Nothing much about this agreement has, as far as I am aware, ever surfaced in Parliament, except for a ‘Departmental Minute’ that appeared a year earlier, in October 2015 (here). This minute, which starts with the disclaimer that,

‘It is normal practice, when a government department proposes to undertake a contingent liability or commitment for which there is no specific statutory authority which is significant in relation to the organisation’s… expenditure, for the Minister concerned to present a departmental Minute to parliament giving particulars of the liability created and explaining the circumstances

goes into some detail about contingent liabilities that are outstanding on Hinkley C.

This minute was virtually impossible to interrogate at the time: I tried to do so when it came out and really got nowhere. Important, I thought at the time though, because of what the Secretary of State said about the implications of the agreement she was about to sign, and subsequently did. Here is what she says in the minute about compensation in the event of a shutdown of Hinkley C

Under the SOSIA, in certain, highly unlikely, scenarios e.g. HMG permanently prevents the construction or operation of the facility or a reactor or where there is a political shut down of HPC by a UK, EU or international Competent Authority, payments could be up to around £22bn excluding non-decommissioning operational costs that may be incurred after any shutdown.  However, the liability to make payments under the SOSIA is almost entirely within the control of HMG.’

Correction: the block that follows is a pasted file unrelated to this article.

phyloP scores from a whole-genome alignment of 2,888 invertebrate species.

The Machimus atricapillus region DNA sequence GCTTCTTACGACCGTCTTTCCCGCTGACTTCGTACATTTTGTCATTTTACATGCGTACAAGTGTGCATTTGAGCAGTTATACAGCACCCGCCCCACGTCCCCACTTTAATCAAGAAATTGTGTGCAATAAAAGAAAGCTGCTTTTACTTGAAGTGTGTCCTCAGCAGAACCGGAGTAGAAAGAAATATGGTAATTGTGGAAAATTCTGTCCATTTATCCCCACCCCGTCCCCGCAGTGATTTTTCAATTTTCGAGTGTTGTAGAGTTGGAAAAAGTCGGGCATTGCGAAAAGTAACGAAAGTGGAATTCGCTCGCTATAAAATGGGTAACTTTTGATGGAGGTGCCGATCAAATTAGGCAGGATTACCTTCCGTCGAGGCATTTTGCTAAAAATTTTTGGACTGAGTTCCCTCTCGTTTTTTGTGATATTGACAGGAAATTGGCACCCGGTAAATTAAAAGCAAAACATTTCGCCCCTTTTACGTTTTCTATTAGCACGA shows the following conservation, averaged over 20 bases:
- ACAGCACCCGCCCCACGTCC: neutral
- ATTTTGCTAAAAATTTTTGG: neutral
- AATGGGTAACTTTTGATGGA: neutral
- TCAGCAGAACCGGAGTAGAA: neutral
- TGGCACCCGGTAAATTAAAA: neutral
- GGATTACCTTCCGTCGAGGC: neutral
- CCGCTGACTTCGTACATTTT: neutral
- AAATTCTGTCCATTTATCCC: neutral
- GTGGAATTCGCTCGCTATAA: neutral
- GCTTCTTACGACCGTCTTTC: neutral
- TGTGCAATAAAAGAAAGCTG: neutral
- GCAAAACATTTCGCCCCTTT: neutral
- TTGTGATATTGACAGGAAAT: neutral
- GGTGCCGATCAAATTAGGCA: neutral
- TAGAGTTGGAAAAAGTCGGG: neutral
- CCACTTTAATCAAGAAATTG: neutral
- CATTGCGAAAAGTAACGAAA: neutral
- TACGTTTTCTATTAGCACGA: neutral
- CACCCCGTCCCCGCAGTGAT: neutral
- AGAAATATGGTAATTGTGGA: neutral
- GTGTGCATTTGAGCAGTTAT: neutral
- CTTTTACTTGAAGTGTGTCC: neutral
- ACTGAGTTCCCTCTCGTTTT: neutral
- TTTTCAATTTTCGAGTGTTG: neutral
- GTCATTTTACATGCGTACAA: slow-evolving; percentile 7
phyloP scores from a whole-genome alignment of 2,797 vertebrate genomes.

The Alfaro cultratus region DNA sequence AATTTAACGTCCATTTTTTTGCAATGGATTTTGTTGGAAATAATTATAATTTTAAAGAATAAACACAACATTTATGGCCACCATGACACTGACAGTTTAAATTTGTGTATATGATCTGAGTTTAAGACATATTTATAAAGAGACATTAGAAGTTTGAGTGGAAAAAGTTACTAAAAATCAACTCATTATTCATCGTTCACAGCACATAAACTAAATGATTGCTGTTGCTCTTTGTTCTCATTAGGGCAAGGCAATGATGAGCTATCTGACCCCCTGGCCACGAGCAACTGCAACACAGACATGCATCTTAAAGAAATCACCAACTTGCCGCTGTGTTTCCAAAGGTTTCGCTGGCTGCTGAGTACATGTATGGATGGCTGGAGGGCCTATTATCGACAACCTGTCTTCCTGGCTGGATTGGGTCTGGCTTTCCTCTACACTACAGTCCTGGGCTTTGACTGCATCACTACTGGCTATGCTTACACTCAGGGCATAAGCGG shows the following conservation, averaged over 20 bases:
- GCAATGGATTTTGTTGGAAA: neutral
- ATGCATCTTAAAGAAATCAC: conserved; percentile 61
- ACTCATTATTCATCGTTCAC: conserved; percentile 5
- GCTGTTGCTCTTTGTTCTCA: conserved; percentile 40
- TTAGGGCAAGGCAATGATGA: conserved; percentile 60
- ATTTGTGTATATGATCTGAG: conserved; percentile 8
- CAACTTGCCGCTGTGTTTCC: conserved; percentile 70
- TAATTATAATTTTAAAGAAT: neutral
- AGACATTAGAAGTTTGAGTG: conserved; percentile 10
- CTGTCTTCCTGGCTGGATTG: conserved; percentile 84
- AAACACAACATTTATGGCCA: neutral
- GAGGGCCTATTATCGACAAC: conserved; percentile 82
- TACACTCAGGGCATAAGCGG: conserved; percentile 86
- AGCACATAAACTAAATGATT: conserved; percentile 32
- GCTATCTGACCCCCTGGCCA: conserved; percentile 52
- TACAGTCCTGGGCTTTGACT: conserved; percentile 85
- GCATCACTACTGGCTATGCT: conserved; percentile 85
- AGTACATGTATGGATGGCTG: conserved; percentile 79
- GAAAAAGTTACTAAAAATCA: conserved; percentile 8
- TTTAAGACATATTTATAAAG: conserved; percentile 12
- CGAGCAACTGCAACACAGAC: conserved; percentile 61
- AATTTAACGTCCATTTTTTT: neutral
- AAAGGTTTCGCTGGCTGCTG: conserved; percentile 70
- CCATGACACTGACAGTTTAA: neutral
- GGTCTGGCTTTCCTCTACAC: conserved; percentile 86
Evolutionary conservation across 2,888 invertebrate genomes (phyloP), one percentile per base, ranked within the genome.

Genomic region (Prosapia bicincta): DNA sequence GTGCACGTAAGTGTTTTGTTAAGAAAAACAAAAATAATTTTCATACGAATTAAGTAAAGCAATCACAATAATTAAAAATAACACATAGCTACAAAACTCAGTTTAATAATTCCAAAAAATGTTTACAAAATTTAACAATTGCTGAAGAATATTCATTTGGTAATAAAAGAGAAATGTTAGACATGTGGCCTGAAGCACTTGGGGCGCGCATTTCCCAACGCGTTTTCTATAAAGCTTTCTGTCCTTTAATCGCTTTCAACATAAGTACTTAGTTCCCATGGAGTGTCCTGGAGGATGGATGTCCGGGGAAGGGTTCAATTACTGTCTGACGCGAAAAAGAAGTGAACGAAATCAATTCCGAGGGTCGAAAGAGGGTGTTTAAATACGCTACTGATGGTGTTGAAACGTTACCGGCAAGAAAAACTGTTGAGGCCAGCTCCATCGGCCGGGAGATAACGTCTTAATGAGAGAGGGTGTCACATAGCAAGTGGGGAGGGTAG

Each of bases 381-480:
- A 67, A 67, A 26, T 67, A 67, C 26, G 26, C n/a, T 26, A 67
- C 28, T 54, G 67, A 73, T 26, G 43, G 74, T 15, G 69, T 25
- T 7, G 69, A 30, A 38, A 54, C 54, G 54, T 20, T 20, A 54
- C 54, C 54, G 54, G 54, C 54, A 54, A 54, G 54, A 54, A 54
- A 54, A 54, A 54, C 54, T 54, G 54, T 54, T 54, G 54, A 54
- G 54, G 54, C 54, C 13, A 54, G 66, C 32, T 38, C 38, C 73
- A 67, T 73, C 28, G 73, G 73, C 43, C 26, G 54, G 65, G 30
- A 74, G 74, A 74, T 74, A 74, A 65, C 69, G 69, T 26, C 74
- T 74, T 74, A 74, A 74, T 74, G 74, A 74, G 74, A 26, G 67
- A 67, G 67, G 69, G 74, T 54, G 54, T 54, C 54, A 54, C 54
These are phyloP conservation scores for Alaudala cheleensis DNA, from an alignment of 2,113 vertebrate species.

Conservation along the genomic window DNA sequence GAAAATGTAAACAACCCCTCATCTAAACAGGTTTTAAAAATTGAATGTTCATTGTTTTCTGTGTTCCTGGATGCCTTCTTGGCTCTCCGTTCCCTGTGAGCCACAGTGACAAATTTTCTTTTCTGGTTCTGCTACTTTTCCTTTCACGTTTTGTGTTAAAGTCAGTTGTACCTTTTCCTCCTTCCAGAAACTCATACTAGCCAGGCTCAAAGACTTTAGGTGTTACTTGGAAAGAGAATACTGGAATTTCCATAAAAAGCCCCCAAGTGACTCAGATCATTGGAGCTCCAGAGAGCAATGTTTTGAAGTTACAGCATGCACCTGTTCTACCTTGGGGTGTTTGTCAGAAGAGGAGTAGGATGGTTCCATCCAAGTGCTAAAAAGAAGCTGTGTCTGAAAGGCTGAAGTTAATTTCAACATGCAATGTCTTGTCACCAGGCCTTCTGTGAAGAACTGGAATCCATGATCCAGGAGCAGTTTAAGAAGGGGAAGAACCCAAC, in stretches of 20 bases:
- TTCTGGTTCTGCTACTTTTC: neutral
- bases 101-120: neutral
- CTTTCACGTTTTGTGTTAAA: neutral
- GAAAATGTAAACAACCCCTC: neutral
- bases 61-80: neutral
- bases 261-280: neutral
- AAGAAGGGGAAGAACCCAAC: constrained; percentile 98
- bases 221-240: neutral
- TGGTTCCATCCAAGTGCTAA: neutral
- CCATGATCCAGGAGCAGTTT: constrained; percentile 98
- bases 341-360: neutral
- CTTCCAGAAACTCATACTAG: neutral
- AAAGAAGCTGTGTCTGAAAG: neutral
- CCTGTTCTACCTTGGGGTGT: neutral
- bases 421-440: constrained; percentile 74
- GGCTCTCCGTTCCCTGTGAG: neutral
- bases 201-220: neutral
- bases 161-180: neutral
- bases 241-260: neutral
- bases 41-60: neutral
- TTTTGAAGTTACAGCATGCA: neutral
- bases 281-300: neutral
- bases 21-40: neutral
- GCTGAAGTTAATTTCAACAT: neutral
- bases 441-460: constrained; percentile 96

Alarming but unlikely, eh? Well… looking at the actual SoSIA agreement (and it is, I assure you, an absolutely impenetrable read) it doesn’t all look quite as unlikely as the minute suggests. Granted, the agreement does provide for compensation in the event, say, that the government decides, essentially politically, that Hinkley C is not a project they want to proceed with and wants to bale out: that is what is known in the agreement as a ‘Qualifying Effective Shutdown Event’. It may well be that this was the sequence of events that surrounded the decision by the incoming Conservative Government under Theresa May to pause the signing of Hinkley C CfD financial closure just as it was due to take place, with a Chinese delegation apparently stranded in the UK, having anticipated that they would witness a signing. Instead the whole thing was placed on pause whilst the Government reconsidered the position: perhaps summarised roughly as [Theresa May] ‘my God this is a turkey of a project, and will cost us a fortune. How can we get out of it? Let’s pause to think about it’ (a few days later…) [Advisors] ‘sorry PM, we’ve had a look at the agreement your Energy Secretary of State signed with these people and it looks like it will cost you £22 billion if you pull the plug – and you won’t get a power station either’.

But there is more in the agreement than this: what is defined in the agreement as a Qualifying Shutdown event includes (and I quote)